Glider Flight Instructor ProtectionBy Pat Costello of Costello Insurance Assoc. Inc.
Latest Revision March 2008
If you are a flight instructor teaching in non-owned aircraft including gliders or thinking of becoming one you probably want to read this. Let us start with a hypothetical loss.
Today, while giving dual instruction in ABC Flight School's Grob 103, you negligently caused a loss resulting in injury to your student and a person outside the glider. The glider was totaled in the process.
Since you caused the accident all the injured parties are looking to you for reparations. Just where do you stand? Can you transfer this risk of financial devastation to an insurance company? Or will you be springing for your defense costs and the damages out of your own pocket? The answer is---it all depends!
If ABC carried hull and liability insurance on the Grob you'll probably be able to transfer your risk of loss to their insurance company provided you are ABC's employee. If not an employee, but only an independent contractor glider flight instructor (CFIG), their insurance company will not consider you an additional insured and you'll be on your own.
Independent contractor pilots operating commercially are excluded as additional insureds in aviation insurance contracts even if they are approved pilots in the insurance policy. The insurance carriers feel freelance pilots operating commercially should have their own insurance and should not be protected under the flight school's policy. So what's to be done if the flight school will not bring the CFIG on as an employee? The answer is to acquire your own non-owned aircraft liability insurance (aka. Renter Pilot Liability insurance). This policy must approve dual instruction including flight reviews for hire in non-owned gliders to be any good.
Until May 2001 a non-owned policy that provided coverage for flight instructors (including glider flight instructors) did not exist. Sure, non-ownership policies have been available for decades. But these policies were for Pleasure use only. Commercial operations of any kind were excluded. They were no help to the CFI or CFIG.
In 2001 AIG Aviation Inc., an aviation insurance carrier, began offering non-owned coverage for the pleasure operation of non-owned single engine land aircraft. They later extended coverage to the operation of Standard, Experimental, and Light Sport single engine aircraft as well as gliders. (i). For an additional premium they will provide coverage for dual instruction and flight reviews for hire provided by CFI’s and CFIG’s.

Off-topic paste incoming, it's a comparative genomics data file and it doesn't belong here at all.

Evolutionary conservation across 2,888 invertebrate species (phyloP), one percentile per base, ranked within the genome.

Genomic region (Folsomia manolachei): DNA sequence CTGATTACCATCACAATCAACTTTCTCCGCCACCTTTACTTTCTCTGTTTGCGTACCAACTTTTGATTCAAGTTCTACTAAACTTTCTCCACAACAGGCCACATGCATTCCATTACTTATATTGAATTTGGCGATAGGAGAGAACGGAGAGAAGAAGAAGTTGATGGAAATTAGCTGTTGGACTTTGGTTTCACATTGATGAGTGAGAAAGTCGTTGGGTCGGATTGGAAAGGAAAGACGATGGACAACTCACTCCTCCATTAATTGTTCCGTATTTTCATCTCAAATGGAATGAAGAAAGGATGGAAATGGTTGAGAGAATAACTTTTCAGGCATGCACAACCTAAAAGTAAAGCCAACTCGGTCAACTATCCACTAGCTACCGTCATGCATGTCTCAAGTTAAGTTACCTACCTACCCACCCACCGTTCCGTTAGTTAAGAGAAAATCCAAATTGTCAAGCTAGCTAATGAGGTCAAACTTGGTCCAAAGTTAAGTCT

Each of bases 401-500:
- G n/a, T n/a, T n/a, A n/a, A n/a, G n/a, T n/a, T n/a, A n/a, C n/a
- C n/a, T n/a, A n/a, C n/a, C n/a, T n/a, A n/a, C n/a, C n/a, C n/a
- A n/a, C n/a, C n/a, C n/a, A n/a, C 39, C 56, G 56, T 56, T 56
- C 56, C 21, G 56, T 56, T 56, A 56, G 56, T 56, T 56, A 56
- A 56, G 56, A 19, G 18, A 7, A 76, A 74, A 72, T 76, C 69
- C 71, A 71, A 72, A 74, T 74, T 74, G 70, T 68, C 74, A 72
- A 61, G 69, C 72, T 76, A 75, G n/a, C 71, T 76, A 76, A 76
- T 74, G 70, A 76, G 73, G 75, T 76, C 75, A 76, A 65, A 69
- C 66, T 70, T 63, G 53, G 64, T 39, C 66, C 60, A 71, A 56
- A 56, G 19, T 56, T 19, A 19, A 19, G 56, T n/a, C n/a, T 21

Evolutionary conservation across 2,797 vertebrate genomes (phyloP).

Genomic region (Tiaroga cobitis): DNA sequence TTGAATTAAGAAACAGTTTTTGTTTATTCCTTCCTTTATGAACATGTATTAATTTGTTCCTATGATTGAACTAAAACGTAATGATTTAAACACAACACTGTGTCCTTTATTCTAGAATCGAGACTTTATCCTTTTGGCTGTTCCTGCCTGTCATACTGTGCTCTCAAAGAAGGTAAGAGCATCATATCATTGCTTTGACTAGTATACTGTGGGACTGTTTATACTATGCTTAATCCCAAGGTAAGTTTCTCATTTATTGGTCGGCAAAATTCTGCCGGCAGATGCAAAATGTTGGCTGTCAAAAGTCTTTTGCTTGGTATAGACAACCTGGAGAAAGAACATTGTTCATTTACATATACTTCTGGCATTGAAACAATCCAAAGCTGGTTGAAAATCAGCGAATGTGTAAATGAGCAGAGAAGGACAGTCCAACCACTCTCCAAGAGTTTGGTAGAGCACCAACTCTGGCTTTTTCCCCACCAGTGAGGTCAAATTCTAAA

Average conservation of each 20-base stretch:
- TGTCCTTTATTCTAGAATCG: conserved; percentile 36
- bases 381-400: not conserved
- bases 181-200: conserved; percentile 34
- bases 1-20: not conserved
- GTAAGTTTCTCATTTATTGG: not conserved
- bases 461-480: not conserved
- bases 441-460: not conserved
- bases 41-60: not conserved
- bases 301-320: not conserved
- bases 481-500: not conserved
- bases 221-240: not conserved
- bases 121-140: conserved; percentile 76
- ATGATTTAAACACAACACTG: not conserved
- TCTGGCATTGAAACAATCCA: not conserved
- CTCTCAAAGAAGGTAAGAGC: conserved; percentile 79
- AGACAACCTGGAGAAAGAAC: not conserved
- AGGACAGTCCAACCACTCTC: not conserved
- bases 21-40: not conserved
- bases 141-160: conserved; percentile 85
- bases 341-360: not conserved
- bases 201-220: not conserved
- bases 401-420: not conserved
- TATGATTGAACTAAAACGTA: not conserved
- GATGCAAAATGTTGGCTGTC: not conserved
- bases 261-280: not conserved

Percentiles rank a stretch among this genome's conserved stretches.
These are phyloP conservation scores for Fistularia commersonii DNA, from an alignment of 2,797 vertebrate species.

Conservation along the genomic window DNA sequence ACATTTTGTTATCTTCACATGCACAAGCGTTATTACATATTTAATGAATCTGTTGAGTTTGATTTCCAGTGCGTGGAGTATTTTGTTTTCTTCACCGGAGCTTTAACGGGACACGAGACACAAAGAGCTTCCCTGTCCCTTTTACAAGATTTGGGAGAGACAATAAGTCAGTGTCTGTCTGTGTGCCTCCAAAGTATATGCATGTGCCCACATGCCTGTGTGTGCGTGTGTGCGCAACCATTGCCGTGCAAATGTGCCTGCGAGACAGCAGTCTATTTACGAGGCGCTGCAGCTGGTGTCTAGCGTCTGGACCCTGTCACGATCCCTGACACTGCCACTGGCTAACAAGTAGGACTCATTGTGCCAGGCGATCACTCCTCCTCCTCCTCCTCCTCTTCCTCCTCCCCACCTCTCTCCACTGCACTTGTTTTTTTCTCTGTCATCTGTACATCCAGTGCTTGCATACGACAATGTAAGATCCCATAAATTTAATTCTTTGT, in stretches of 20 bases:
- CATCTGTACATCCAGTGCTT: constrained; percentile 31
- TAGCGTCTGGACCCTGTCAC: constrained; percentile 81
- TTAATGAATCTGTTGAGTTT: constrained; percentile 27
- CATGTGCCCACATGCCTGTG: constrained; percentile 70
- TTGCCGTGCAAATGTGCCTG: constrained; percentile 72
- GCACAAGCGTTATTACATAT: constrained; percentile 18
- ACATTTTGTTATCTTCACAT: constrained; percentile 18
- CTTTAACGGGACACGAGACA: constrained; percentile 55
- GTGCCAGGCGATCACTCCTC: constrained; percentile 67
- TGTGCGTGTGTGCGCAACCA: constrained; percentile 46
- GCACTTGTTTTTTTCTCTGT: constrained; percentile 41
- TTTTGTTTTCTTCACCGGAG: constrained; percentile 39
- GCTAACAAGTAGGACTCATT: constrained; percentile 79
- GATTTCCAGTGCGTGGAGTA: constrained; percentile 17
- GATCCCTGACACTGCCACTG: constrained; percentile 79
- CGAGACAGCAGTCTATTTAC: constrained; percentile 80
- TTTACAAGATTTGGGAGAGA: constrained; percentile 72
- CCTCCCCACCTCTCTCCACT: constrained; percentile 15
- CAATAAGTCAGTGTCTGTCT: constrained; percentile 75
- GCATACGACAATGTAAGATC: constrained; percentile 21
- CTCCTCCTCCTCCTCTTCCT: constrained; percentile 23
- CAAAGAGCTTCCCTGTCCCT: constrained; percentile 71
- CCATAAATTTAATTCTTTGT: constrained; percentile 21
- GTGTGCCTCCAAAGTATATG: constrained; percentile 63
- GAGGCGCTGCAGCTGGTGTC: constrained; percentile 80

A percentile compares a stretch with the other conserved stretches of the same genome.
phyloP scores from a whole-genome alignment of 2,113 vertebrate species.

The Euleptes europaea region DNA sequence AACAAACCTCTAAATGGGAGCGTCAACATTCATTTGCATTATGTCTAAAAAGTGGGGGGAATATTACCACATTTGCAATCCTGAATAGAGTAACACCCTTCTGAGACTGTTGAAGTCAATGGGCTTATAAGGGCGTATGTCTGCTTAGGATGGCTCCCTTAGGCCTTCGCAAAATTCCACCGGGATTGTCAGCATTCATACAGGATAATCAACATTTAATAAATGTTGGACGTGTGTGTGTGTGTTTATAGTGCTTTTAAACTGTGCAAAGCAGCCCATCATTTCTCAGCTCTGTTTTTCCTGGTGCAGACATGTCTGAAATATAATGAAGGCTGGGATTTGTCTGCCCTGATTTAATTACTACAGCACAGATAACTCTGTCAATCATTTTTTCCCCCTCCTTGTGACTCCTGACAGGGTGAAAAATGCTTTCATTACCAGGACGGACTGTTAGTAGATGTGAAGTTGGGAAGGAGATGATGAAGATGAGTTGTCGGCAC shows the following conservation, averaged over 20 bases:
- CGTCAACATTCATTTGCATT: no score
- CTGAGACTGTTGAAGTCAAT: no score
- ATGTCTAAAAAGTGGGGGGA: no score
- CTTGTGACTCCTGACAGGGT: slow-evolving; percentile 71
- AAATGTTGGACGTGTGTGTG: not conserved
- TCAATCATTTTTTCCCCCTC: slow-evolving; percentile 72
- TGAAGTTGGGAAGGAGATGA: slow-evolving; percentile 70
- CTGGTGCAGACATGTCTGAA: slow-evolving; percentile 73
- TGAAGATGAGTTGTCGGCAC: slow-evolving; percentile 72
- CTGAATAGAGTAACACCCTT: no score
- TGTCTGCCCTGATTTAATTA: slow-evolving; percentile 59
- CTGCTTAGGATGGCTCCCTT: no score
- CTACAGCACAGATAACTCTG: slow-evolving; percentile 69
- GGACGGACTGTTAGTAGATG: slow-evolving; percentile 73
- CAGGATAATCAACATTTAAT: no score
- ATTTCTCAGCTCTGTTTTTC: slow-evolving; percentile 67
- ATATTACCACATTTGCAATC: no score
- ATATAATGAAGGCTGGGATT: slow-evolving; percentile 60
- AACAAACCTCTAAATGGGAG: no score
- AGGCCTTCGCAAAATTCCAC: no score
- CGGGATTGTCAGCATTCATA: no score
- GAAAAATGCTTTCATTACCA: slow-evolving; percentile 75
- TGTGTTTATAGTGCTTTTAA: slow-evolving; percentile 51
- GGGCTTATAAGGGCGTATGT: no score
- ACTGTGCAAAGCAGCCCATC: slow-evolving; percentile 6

Now let us look at another type of loss that may negatively impact a CFIG.
Three months ago you finished teaching Jim to fly gliders. He was a bright student, caught on quickly, and obtained his Private license in near record time. Last month he had a loss with his glider and was injured. His medical bills may run into the thousands of dollars. Suddenly, you are on the receiving end of a lawsuit. The allegation is you didn't teach a certain procedure correctly, for if you had he would not have sustained the loss.
It matters not whether you were an employee or an independent contractor CFIG for ABC Flight School at the time you taught Jim that procedure. It matters not if you had aircraft liability insurance under ABC's policy or from your own non-owned aircraft liability policy. Those policies provide coverage for bodily injury and property damage you negligently cause while operating the aircraft. It's accident insurance. For this loss you need Professional Liability Insurance for negligent instruction.
Professional liability insurance provides coverage for negligently performing a task that results in someone else having a loss at a later date. i.e. Forgetting to teach a procedure or teaching it incorrectly.
AIG, when flight instructor liability is purchased, includes Professional liability coverage for no additional premium.
Here is a sample loss. You have an AIG non-ownership policy for flight instruction that started 1-1-07 and ended 1-1-08. You gave instruction to someone in a non-owned glider on 6-1-05. They have a loss on 5-30-07, which is within the policy period. The pilot sued you for negligent instruction. Would your non-ownership policy apply? Yes, for the coverage trigger is not when the instruction was provided but when the loss occurred. In this case the loss occurred two years after the instruction was given, but during the 2007 policy period. Had the loss occurred in 2008 the policy would not have afforded coverage as it would have expired. You would have needed to buy a policy for 2008 to cover a loss occurring in 2008.
While Professional Liability losses for flight instructors are rare, a non-owned policy for flight instructors is still highly recommended.
Glider flight instructors who want to take their liability protection into their own hands, whether an employee of a flight school or not, should contact Costello Insurance for a no obligation quotation. (ii)
(i) Covered Aircraft under the AIG Non-Owned Aircraft insurance policy: This coverage is for your pleasure and business related flying and your flight instruction to othersin non-owned, fixed wing, non-pressurized, land aircraft having non-turbine single engine of 450 horsepower or less (including non-powered sailplanes) and a capacity of no more than seven (7) total passengers and/or seats and having a Standard, Experimental, Restricted, or Light Sport Aircraft certificate.